What I like about Blog Action Day is that many of the posts focus on how you can take action and make a difference. Use today as an inspiration to help combat poverty in our nation, whether it’s volunteering at a homeless shelter, giving to your favorite poverty-fighting cause, or providing canned goods to your local food pantry. Sometimes, giving a helping hand puts things back in perspective and makes us thankful for what we do have.

In the Kansas City, here are just a couple of opportunities to fight poverty this week:

  • Donate to Harvesters, which is in need of canned fruit, rice, sugar and jelly.
  • Drop some canned or dry goods by the Hyvee at 6801 West 91st Street this Friday (10/16) between 5 am and 6 pm  and help The Salvation Army food drive

This blog is part of Blog Action Day 08 – Poverty

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Election Coverage Overload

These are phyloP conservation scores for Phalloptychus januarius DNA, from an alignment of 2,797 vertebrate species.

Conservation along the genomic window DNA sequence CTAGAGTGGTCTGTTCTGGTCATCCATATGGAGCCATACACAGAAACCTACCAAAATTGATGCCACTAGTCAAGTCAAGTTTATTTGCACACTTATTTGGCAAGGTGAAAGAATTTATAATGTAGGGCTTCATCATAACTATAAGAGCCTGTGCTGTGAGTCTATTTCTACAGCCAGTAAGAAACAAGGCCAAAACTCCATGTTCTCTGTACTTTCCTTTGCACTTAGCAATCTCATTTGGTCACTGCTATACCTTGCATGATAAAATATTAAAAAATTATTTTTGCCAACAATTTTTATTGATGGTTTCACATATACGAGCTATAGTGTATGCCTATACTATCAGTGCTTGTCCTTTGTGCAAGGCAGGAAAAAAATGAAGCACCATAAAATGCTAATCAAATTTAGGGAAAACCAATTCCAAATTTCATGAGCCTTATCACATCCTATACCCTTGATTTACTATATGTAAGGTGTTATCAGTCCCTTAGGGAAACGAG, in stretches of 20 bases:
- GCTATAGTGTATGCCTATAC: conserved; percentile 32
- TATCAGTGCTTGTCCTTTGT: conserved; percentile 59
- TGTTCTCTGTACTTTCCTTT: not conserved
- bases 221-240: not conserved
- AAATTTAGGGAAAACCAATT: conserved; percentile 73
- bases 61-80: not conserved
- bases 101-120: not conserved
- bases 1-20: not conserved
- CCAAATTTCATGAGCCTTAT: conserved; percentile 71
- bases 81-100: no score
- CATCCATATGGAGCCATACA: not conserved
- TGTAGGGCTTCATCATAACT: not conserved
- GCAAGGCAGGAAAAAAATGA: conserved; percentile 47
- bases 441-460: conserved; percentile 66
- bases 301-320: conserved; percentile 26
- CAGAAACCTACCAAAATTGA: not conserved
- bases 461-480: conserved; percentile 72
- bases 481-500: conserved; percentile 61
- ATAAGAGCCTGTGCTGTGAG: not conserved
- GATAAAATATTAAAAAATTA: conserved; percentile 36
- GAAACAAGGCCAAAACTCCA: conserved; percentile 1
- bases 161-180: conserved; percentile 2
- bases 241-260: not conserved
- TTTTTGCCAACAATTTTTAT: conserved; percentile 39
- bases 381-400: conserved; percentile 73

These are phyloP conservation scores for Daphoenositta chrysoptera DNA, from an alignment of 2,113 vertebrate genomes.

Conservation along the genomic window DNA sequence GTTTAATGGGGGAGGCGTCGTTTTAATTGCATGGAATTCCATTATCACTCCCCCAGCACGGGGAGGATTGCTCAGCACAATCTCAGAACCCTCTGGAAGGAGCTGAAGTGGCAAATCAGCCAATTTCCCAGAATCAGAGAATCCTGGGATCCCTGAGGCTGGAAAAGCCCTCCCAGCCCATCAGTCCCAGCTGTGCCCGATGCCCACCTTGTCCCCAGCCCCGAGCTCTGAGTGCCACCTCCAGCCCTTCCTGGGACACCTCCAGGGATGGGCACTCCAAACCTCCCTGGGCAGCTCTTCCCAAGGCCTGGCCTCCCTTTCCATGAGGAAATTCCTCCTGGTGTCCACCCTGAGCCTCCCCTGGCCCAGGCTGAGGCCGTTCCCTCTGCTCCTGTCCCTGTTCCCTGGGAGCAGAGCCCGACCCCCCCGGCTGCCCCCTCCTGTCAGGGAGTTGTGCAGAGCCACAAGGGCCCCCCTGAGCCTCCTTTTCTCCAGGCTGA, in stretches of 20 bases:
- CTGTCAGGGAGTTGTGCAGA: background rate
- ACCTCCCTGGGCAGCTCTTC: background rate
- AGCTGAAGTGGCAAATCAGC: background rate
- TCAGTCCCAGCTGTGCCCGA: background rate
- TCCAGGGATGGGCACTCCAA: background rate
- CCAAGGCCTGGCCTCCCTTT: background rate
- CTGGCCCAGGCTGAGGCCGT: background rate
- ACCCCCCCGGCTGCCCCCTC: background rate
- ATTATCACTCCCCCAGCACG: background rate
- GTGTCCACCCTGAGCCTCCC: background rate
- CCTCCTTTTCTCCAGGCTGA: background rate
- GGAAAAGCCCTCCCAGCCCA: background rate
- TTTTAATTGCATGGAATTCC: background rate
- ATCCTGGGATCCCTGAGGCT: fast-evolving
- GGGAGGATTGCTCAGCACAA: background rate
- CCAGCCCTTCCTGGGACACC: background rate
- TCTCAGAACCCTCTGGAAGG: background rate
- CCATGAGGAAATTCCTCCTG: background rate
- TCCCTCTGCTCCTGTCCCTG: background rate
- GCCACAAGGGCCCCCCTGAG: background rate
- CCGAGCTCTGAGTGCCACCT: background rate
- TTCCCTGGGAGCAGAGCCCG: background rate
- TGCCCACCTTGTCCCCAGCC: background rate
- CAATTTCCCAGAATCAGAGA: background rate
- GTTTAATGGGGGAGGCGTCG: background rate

As we all anticipated, election coverage dominates the news these days. The media cover everything from the real issues, to the candidate’s families, friends, backgrounds, religious beliefs…even what they eat! No section of the news lacks some sort of election spin.

And, if we aren’t reading about the candidates, we’re reading about the trouble with voting machines, the voter registration process and the anticipated election turnout.  Staying abreast of it can be all-encompassing.

So, if like me, you are looking for something a little lighter in election-related coverage, check out this quiz on Mental Floss. It may not delve into the issues, but it’s a nice break from the whirlwind.